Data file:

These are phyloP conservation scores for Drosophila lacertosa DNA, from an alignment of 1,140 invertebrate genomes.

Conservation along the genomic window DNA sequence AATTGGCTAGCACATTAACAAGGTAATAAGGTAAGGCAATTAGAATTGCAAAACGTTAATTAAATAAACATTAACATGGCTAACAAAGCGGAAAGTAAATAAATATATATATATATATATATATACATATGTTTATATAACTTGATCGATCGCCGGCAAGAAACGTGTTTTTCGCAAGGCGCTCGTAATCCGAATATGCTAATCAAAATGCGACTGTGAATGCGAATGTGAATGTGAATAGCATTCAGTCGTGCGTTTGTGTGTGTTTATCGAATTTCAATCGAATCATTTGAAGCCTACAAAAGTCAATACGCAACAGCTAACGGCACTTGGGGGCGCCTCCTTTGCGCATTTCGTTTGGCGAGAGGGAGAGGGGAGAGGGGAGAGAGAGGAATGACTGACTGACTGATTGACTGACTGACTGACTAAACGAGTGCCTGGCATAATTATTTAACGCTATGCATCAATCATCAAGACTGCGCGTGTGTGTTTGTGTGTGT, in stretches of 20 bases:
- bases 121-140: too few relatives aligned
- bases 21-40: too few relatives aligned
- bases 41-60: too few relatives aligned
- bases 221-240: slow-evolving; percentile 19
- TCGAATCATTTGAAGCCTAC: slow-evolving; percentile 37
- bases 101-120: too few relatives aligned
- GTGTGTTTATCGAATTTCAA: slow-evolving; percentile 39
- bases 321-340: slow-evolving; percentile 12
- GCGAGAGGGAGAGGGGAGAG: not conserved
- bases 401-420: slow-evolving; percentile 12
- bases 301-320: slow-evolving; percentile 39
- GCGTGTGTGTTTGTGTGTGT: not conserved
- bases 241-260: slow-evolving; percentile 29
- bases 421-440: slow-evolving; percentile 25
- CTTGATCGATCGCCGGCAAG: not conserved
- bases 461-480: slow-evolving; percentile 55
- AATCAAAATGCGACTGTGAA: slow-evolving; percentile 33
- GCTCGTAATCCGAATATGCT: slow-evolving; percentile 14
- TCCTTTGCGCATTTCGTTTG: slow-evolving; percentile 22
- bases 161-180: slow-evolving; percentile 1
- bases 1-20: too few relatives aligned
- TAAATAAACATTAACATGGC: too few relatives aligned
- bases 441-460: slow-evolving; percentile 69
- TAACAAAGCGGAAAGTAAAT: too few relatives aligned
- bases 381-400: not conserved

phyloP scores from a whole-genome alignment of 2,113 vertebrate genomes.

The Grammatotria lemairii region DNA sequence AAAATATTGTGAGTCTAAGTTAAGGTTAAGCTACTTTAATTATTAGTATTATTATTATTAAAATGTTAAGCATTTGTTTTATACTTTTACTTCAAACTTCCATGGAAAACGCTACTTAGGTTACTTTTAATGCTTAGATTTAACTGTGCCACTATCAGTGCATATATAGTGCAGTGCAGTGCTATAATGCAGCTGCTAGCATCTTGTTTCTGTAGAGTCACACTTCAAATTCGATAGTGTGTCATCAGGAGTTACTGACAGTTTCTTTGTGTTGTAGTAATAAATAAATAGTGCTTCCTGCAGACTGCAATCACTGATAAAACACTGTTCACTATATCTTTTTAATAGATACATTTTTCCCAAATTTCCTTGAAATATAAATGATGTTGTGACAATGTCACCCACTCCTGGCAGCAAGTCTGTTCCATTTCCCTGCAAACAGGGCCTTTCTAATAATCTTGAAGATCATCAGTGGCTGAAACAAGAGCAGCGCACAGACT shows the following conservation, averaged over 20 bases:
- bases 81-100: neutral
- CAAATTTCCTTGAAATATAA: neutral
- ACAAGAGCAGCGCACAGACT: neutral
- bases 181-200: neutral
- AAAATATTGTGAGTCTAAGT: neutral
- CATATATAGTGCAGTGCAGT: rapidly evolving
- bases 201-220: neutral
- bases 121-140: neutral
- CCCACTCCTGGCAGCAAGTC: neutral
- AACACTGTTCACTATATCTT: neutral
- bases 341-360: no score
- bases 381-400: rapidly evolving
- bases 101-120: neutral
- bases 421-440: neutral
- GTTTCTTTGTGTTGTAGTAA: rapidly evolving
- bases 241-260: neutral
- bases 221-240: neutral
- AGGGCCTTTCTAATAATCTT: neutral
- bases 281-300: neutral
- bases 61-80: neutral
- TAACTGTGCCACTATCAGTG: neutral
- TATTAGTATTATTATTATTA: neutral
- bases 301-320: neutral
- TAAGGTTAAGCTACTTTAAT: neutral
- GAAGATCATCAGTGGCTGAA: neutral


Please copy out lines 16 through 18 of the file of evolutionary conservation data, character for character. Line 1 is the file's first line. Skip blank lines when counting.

- bases 421-440: slow-evolving; percentile 25
- CTTGATCGATCGCCGGCAAG: not conserved
- bases 461-480: slow-evolving; percentile 55